September 30, 2004

Still on Top of the World

Today's Musical Selection: "Centerfield" by John Fogerty

Hi again, everyone! I'm still coming down from yesterday's celebration. One of the things that really struck me about our barroom gathering last night was the diversity of our band of merry revelers. We had a couple lawyers, a delivery-truck driver, a retired politician, a couple office workers. We had older guys who remember the team's departure in '71, and younger guys who grew up without a home team. We came from Maryland, Virginia and the District. And giving the lie to baseball's lily-white reputation, we had a mixed-race gathering. (All we lacked was women, alas.) We had a cross-section of the Fedroplex giving toasts and talking baseball in that bar last night. This baseball team has the potential to bring this town together.

I got a couple comments on last night's post. My man Frinklin had this to say:

While I'm less than thrilled about what happened to Montreal, I'm happy for you Fred. Will these guys replace the Brewers for you? And how did you become a Brewer fan for that matter?

I can understand the sentiment, Frinklin, and I feel terrible for the people of Montreal. If given a choice, I would absolutely have opted for an expansion team over taking someone else's team away. But honestly, I feel like this is the only way we'd have gotten a team. I don't think MLB wanted to come here, because of the Angelos situation. That's a fight they'd have preferred to avoid. But the Montreal situation had become intolerable; they couldn't go on another year with the split-schedule fiasco. And Washington was the only city with a major-league-ready facility and the political will to fully fund a new stadium. Las Vegas and Portland will probably have teams some day, but right now, they're just not ready. Especially not for a team starting play next year.

I wish things had worked out better in Montreal. I wish the '94 strike hadn't wiped out their best season. I wish Loria hadn't run them into the ground. I wish MLB hadn't turned them into a punchline. The fans there deserved better. (Even if the Expos haven't finished in the top half of league attendance standings since 1983.) Maybe in the next life.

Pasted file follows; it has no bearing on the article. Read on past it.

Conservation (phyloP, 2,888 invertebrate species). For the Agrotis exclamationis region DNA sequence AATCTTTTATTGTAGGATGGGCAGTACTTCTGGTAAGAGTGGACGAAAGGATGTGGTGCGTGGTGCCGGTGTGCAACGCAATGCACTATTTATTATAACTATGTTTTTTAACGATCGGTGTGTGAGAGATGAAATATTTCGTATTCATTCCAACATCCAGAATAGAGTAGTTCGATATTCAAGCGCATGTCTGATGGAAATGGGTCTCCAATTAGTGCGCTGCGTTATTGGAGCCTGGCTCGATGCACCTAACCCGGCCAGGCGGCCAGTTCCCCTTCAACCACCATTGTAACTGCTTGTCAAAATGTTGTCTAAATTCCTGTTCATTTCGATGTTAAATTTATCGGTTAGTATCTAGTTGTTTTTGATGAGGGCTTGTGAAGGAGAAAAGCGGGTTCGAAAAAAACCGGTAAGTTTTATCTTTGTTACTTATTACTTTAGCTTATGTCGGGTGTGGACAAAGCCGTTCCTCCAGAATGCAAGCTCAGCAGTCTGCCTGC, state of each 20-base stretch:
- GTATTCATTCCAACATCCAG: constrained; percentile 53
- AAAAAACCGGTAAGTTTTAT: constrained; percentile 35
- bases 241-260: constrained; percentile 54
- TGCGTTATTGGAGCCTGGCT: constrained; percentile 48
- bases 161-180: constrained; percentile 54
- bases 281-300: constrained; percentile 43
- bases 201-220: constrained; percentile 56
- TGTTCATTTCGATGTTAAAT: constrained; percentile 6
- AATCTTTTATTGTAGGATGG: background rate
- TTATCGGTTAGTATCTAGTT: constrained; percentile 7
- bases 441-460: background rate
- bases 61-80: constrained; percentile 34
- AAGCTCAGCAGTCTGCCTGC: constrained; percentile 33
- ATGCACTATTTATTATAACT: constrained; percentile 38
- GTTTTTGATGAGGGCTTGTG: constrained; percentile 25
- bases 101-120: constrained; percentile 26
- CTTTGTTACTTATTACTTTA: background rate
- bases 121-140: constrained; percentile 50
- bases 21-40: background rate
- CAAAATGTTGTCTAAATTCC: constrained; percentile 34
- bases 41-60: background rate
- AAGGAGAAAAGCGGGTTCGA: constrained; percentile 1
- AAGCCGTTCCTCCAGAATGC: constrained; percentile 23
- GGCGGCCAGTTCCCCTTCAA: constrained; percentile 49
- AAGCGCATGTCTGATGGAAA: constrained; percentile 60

I'm still pondering what to do about the Brewers. As for the story of how a D.C. born-and-bred boy became hooked on the Brewers.... well, I'll tell that story tomorrow.

More from Frinklin:

Lastly.. if they do go ahead and name the team after the Homestead Grays, I might even have to pick up a jersey.

Loyal reader Carl is a step ahead of Frinklin here:

I already have a Homestead Grays jersey, albeit an NLBM updated-logo one, not particularly authentic. Got a Montreal jersey too. I am READY.

I saw somebody wearing one of those updated-logo jerseys on NewsChannel 8 today, and I have to say I was impressed. I was kind of down on the Grays name until I saw that jersey. It looks very sharp. I'd be able to get behind jerseys like those.

I have no Expos garb, but I do have a Senators cap (1960 issue, red "W" on a navy cap), and a Senators T-shirt I had when I was a kid. I used to have another Senators cap - a navy "W" on a cap with a navy bill - which I lost in DC during the '92 inauguration. I wish I still had that one... it's a pretty rare bird.

Carl also asked, "Did you toast Peter Angelos?" You know, we did toast Peter Angelos at some point (details are a tad hazy). In wasn't a toast in his honor, though. It involved his name, and some words I'd rather not repeat. You get the picture, I'm sure.

You know, it's hard for people outside of DC to really appreciate what this means. Other cities have lost teams, and other cities have gotten teams. But no other city has endured a 33-year interregnum. Milwaukee lost the Braves, but got the Brewers five years later. Kansas City lost the A's, but got the Royals after only one fallow season. Seattle lost the Pilots, but got the Mariners eight years afterward. Other cities that lost teams, like Boston, Philadelphia and St. Louis, had other teams to console them. Washington's wait has been unique and special.

We know that outsiders see two failed teams and wonder why this will be different. In Washington, we know why, and we've long since grown tired of trying to explain it to people who don't really believe us anyway. We know what a glorious opportunity we have now -- a knowledge we've bought at a dear cost -- and we know what people will say if we fail. That's why we're not going to let it fail.

That's all for today. See you tomorrow!

Posted by Fred at 11:16 PM | Comments (2)

September 29, 2004

Dispatches from Mt. Vernon Square

Today's Musical Selection: "The Boys Are Back in Town" by Thin Lizzy

Hello, friends! Oh, boy, I just got back from the celebration. The minute I got off work, I clapped on my Senators cap and dashed with lightning speed over to the City Museum, where we got official word that the Expos are coming to town. When I arrived, there was already a throng of humanity, undeterred by the late announcement. They were driven by a desire to be part of history.